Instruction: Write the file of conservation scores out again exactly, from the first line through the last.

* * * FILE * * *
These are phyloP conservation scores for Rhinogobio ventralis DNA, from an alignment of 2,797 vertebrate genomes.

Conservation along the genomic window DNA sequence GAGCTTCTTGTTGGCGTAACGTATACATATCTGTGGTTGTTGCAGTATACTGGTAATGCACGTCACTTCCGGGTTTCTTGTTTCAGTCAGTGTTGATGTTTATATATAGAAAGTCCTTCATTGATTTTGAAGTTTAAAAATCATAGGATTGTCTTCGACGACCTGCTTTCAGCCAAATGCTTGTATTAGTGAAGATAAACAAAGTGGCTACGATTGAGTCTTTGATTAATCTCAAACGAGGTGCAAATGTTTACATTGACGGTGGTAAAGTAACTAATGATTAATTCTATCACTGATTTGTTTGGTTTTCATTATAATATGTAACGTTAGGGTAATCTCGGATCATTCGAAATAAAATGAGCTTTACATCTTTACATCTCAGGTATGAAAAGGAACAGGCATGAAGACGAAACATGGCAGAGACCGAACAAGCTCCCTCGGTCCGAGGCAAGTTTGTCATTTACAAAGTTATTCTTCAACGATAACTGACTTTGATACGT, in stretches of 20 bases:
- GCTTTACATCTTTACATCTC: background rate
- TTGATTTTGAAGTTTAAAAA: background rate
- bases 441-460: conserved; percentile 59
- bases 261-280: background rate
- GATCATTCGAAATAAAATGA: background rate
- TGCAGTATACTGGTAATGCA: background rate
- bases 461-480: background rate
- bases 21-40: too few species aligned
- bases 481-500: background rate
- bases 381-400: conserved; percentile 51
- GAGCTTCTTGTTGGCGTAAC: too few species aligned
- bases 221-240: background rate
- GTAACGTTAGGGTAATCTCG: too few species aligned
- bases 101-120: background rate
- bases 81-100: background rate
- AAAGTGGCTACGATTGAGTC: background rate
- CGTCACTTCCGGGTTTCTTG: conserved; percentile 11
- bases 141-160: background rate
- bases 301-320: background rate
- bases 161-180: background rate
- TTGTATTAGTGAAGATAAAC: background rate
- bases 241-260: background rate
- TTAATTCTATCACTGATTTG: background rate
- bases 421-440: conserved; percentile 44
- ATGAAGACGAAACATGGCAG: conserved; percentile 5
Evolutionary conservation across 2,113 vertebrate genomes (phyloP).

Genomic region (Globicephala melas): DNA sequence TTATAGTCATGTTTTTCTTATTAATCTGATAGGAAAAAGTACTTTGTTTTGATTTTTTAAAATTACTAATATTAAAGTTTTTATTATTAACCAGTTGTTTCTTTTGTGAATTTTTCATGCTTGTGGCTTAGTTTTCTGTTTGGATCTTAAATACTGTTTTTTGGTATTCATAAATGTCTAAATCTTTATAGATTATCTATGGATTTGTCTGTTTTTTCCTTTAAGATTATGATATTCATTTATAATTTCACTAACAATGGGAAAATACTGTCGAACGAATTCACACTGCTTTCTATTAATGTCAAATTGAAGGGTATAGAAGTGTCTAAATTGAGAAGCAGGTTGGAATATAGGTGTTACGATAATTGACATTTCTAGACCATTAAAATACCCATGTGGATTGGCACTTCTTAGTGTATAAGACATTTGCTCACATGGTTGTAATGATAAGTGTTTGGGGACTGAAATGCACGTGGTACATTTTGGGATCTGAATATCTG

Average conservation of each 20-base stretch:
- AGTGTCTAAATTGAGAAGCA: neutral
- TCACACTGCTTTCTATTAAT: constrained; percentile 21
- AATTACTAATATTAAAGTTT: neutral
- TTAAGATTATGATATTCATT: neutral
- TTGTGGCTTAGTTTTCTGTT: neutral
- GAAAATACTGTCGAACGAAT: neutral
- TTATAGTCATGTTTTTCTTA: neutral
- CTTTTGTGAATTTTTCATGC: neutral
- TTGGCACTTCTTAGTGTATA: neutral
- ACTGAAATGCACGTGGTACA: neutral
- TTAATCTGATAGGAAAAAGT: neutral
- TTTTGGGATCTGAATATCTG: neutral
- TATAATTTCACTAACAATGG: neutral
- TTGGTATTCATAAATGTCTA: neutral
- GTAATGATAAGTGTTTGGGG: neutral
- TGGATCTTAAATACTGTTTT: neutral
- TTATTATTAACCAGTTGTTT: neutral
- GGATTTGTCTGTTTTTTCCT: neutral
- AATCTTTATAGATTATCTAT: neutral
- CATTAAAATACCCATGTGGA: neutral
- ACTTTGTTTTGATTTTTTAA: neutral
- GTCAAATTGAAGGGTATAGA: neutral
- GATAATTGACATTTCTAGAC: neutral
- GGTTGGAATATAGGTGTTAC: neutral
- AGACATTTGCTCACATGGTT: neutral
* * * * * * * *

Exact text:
These are phyloP conservation scores for Rhinogobio ventralis DNA, from an alignment of 2,797 vertebrate genomes.

Conservation along the genomic window DNA sequence GAGCTTCTTGTTGGCGTAACGTATACATATCTGTGGTTGTTGCAGTATACTGGTAATGCACGTCACTTCCGGGTTTCTTGTTTCAGTCAGTGTTGATGTTTATATATAGAAAGTCCTTCATTGATTTTGAAGTTTAAAAATCATAGGATTGTCTTCGACGACCTGCTTTCAGCCAAATGCTTGTATTAGTGAAGATAAACAAAGTGGCTACGATTGAGTCTTTGATTAATCTCAAACGAGGTGCAAATGTTTACATTGACGGTGGTAAAGTAACTAATGATTAATTCTATCACTGATTTGTTTGGTTTTCATTATAATATGTAACGTTAGGGTAATCTCGGATCATTCGAAATAAAATGAGCTTTACATCTTTACATCTCAGGTATGAAAAGGAACAGGCATGAAGACGAAACATGGCAGAGACCGAACAAGCTCCCTCGGTCCGAGGCAAGTTTGTCATTTACAAAGTTATTCTTCAACGATAACTGACTTTGATACGT, in stretches of 20 bases:
- GCTTTACATCTTTACATCTC: background rate
- TTGATTTTGAAGTTTAAAAA: background rate
- bases 441-460: conserved; percentile 59
- bases 261-280: background rate
- GATCATTCGAAATAAAATGA: background rate
- TGCAGTATACTGGTAATGCA: background rate
- bases 461-480: background rate
- bases 21-40: too few species aligned
- bases 481-500: background rate
- bases 381-400: conserved; percentile 51
- GAGCTTCTTGTTGGCGTAAC: too few species aligned
- bases 221-240: background rate
- GTAACGTTAGGGTAATCTCG: too few species aligned
- bases 101-120: background rate
- bases 81-100: background rate
- AAAGTGGCTACGATTGAGTC: background rate
- CGTCACTTCCGGGTTTCTTG: conserved; percentile 11
- bases 141-160: background rate
- bases 301-320: background rate
- bases 161-180: background rate
- TTGTATTAGTGAAGATAAAC: background rate
- bases 241-260: background rate
- TTAATTCTATCACTGATTTG: background rate
- bases 421-440: conserved; percentile 44
- ATGAAGACGAAACATGGCAG: conserved; percentile 5
Evolutionary conservation across 2,113 vertebrate genomes (phyloP).

Genomic region (Globicephala melas): DNA sequence TTATAGTCATGTTTTTCTTATTAATCTGATAGGAAAAAGTACTTTGTTTTGATTTTTTAAAATTACTAATATTAAAGTTTTTATTATTAACCAGTTGTTTCTTTTGTGAATTTTTCATGCTTGTGGCTTAGTTTTCTGTTTGGATCTTAAATACTGTTTTTTGGTATTCATAAATGTCTAAATCTTTATAGATTATCTATGGATTTGTCTGTTTTTTCCTTTAAGATTATGATATTCATTTATAATTTCACTAACAATGGGAAAATACTGTCGAACGAATTCACACTGCTTTCTATTAATGTCAAATTGAAGGGTATAGAAGTGTCTAAATTGAGAAGCAGGTTGGAATATAGGTGTTACGATAATTGACATTTCTAGACCATTAAAATACCCATGTGGATTGGCACTTCTTAGTGTATAAGACATTTGCTCACATGGTTGTAATGATAAGTGTTTGGGGACTGAAATGCACGTGGTACATTTTGGGATCTGAATATCTG

Average conservation of each 20-base stretch:
- AGTGTCTAAATTGAGAAGCA: neutral
- TCACACTGCTTTCTATTAAT: constrained; percentile 21
- AATTACTAATATTAAAGTTT: neutral
- TTAAGATTATGATATTCATT: neutral
- TTGTGGCTTAGTTTTCTGTT: neutral
- GAAAATACTGTCGAACGAAT: neutral
- TTATAGTCATGTTTTTCTTA: neutral
- CTTTTGTGAATTTTTCATGC: neutral
- TTGGCACTTCTTAGTGTATA: neutral
- ACTGAAATGCACGTGGTACA: neutral
- TTAATCTGATAGGAAAAAGT: neutral
- TTTTGGGATCTGAATATCTG: neutral
- TATAATTTCACTAACAATGG: neutral
- TTGGTATTCATAAATGTCTA: neutral
- GTAATGATAAGTGTTTGGGG: neutral
- TGGATCTTAAATACTGTTTT: neutral
- TTATTATTAACCAGTTGTTT: neutral
- GGATTTGTCTGTTTTTTCCT: neutral
- AATCTTTATAGATTATCTAT: neutral
- CATTAAAATACCCATGTGGA: neutral
- ACTTTGTTTTGATTTTTTAA: neutral
- GTCAAATTGAAGGGTATAGA: neutral
- GATAATTGACATTTCTAGAC: neutral
- GGTTGGAATATAGGTGTTAC: neutral
- AGACATTTGCTCACATGGTT: neutral